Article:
writing

 

So on that note… World, meet Julia. My Julia. You have all your Julia’s out there, and they’re just wonderful and I like encountering them. But there’s my Julia too.

 

She’s a little broken, a little unsure. But she’s got a story she’s ready to tell. And I’m busy writing it.

 

 


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Musings

When a murderer won’t shut up at 3am

Have you heard of “If on a Winter’s Night a Traveler”? by Italo Calvino. Very interesting book, written in the second person. Saying “You do this, you do that.” Not “I” or “he”, it’s about “you.” And “you” pick up a book at the bookstore, start reading and get enthralled in the tale, then suddenly realize the second chapter is a different story than the 1st chapter, so you return it to the store for a correct copy that doesn’t have the publisher’s error. Only the bookstore accidentally gives you a different book entirely. And so on the story continues with all these story snippets and “you” just trying to get your hands on an actual copy of the original book you wanted in the first place. Innovative story, not your usual thing.

Okay, so I’m not gonna go so far as to compare my own meager writing to world-renowned Calvino. But my short story I’m working on is similar-esque. Very meta like Cal’s… but unlike Cal’s, my story has a narrator that’s a murderer telling the reader how the whole murder went down and “you” have to figure out what happened and who the murderer is. It’s like a quirky meta mystery thing.

Why am I writing this short story instead of my work-in-progress urban fantasy novel? Because I had a murderer stuck in my head, and goshdarnit, a chatty one at that. I couldn’t get quiet all night, furiously scribbling the notes and begging the murderer to shut up. Welcome to writer life! Talk about a sneak peak. So I promised this murderer a short story if I could just get back to my actual work-in-progress soon.

But I will say, it’s exciting to stretch my writing out of my comfort zone, figuring out clues and red herrings and second person and meta story. It’s so fun! 🙂 You’ll hear more about this project I’m sure in the coming months – hopefully to be available for you all to read!

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for the Writers, Mental Health, Musings

My Characters Respond to Your Problems

My goal of writing 1000 words this weekend flopped. Due to a minor personal crisis. Sure, I could write through crises, I mean that’s what we’re supposed to do. But I was a slacker.

Lucky for me, I was venting my problems to my friend and unofficial business manager, Yasmeen. Out of the blue she said, “What would Analiese say to you right now?”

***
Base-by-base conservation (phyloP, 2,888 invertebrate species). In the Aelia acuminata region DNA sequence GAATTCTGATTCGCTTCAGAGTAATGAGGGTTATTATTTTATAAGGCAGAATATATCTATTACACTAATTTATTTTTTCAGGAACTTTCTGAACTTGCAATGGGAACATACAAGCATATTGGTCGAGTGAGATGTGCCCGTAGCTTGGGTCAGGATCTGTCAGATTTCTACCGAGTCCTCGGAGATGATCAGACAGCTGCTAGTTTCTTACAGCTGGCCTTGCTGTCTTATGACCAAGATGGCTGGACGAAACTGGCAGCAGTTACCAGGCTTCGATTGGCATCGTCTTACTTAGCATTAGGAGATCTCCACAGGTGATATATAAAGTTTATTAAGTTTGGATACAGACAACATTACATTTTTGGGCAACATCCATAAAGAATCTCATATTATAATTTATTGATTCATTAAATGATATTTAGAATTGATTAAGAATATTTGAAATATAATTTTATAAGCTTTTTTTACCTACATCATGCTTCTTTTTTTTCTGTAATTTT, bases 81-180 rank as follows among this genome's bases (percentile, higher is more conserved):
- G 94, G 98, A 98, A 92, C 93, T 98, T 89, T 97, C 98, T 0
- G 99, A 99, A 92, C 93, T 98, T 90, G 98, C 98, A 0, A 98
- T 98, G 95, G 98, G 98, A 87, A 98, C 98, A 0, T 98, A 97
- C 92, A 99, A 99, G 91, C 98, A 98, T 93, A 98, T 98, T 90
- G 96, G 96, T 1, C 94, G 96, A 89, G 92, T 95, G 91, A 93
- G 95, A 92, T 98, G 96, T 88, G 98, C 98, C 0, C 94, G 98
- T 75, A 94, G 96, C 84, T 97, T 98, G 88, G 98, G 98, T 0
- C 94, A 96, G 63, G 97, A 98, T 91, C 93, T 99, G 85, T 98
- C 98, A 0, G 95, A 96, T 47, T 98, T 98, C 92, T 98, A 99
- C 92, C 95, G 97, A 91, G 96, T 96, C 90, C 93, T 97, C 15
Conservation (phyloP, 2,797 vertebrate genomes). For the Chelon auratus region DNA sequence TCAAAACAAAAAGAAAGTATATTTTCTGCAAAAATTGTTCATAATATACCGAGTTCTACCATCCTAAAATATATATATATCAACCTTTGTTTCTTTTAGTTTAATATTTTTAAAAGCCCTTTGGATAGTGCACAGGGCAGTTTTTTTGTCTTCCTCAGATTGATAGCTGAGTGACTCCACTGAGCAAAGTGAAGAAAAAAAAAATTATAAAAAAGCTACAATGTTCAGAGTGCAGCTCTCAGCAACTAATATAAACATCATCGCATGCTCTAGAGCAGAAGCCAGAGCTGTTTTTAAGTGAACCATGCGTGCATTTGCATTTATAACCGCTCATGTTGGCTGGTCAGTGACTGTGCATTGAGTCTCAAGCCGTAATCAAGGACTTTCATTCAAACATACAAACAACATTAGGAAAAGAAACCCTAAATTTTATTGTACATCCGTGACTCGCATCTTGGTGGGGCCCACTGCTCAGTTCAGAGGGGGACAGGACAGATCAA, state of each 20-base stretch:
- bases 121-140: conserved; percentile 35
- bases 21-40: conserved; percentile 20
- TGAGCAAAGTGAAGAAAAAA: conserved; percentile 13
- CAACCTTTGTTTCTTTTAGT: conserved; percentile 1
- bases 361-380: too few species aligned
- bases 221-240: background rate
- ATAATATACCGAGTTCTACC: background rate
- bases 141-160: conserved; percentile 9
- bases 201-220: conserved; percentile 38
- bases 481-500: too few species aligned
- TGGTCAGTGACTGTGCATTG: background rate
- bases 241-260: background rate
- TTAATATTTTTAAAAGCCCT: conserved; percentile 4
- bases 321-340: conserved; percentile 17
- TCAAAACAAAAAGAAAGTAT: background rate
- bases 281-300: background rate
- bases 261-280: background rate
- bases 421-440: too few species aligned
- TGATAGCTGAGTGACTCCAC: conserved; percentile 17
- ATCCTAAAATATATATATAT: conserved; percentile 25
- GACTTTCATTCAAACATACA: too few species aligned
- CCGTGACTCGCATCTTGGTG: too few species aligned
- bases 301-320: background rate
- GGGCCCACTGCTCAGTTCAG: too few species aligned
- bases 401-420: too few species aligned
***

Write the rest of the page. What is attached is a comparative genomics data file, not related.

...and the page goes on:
“Suck it up!” was my response.

And despite my not writing practically anything this weekend, there was one thing I wrote:

What My Characters Would Say About My [& Your] Problems

In case you wondered what characters think, in case you wondered what it’s like to pour your problems out at a Freaks Anonymous meeting, in case you wanted some group therapy, here ya go:

    • Mrs. Trencher – “Hush hush, someone may hear. We’ll get you to a Doctor, get this fixed right up.”
    • Mr. Trencher – *buries head in book*
    • Dr. Wise – “Is that all? Not fascinating at all. Dr. Evil can fix you right up.”
    • Dr. Evil – “Is that all? I don’t give a wit about you, all I care about is ol’ Gep, but of course I can get you a right fascinating problem for that coot Wise if I really wanted.”
    • Geppetto – “There, there. I’m sure we can work this out for all of us. You just need family. We’ll be your family” *hands over lifelong contract for me to sign*
    • Sylas – “What’d you expect, a couple freaks like us?”
    • Analiese – “Suck it up, you spoiled rich brat. Suck. It. Up. Poooor you, you have it soooo hard. Deal with it.”
    • Phoebe – “Well I suppose I can’t say I understand where you’re at. Never will, never can at least. That must be rough, I’m so sorry.”
    • Nick – “It’ll be a’ight. Give it time. You’ll get used to us.”
    • Sullivan – *nods head empathetically, saunters off ‘cause no one’s looking*
    • RaeChae – “Get over yourself, we need to do something. There’s a bigger problem. Get rid of big problem, maybe little you problem goes away. Now, what’s the plan?”